When Kenneth W. Green, a farmhand with a history of rough living, died of a gunshot wound to the chest Aug. 22, 1988, at a horse barn in The Plains, there was an accepted version of how it happened:

Green shot himself, then stumbled out of his apartment bedroom and down a flight of stairs, took a soda from a refrigerator, sat in a chair in a storeroom, returned the drink to the refrigerator, then lay down to die.

An emergency room form filled out shortly after his body was taken to Fauquier Hospital that day said Green, 53, had "called his daughter . . . sometime this morning, telling her that he was going to kill himself."

The next morning, the Northern Virginia Medical Examiner's Office ruled the death a suicide in a report completed hours before the body was signed over to a funeral home.

And so it was that the Green family, working-class daughters and a son of the Virginia Piedmont, buried their father, believing they also were burying the dark secrets of his and their lives. But 10 years later, when they had virtually ceased to speak of him, any semblance of normalcy was torn apart.

On the evening of May 10, 1998, one of Green's daughters, Mary Embrey, now 34, told police that she had shot her father, according to court records, because he had raped her younger sister just days before and Embrey herself over several years while she was growing up. She was indicted on murder charges by a grand jury in November and is free on bond.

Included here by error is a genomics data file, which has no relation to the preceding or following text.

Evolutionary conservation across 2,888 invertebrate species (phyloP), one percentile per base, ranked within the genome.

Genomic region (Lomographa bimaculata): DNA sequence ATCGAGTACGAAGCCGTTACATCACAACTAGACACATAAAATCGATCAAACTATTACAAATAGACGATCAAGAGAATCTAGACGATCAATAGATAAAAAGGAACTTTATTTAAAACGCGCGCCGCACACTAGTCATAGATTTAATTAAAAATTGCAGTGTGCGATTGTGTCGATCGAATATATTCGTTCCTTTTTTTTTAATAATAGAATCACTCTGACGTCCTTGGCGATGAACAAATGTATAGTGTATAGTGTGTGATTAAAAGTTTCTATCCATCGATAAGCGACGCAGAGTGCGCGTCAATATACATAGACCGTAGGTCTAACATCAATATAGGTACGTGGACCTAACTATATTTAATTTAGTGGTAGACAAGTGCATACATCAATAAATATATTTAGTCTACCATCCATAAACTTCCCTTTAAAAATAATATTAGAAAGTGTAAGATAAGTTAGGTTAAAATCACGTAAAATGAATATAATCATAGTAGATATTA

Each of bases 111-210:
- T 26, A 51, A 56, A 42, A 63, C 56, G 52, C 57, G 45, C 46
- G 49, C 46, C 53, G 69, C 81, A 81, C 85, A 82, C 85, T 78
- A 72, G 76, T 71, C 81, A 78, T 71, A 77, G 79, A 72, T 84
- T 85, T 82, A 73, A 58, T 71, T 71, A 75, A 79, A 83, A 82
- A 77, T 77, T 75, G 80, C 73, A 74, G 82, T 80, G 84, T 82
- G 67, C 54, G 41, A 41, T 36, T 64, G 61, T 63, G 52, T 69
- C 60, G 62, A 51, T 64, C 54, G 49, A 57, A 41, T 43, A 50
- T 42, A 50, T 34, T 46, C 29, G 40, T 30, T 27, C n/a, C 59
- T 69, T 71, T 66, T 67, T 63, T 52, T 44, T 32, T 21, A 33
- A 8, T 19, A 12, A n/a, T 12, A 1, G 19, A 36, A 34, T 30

Embrey's statement to police--which her attorneys said she recanted the next day--came not long after Gary M. Knowles, her former boyfriend and the father of her two young children, went to police implicating her in Green's death, according to court records.

On Tuesday, Embrey's trial will begin in Fauquier County Circuit Court. Central to the case will be not only the boyfriend's motives in going to police but also the grim details of Green's alleged conduct.

"This is dredging up some very painful memories for the family," said Lorie O'Donnell, the public defender who is representing Embrey. She said the case has been unusual in almost every aspect.

"I think the public would be absolutely appalled to know that the prosecution is going forward," O'Donnell said. "It's just more tragedy."

By all accounts, the lives of the six Green daughters and one son were in the hands of troubled parents. According to medical records, Green had a history of heavy drinking. And, according to court records, a history of something more sordid.

"Mr. Green had physically and mentally abused his children . . . for a period of many years," a defense motion states.

According to other court records, Embrey, who dropped out of high school after the 11th-grade, herself fell victim to this treatment. In part because of that abuse, her attorneys said, she remains under psychiatric treatment. Some time after her father's death, she and her husband parted company. She later lived with Knowles and was living in a shelter for battered women when she gave her statement to police, according to court records. In recent years, she has worked part time as a maid.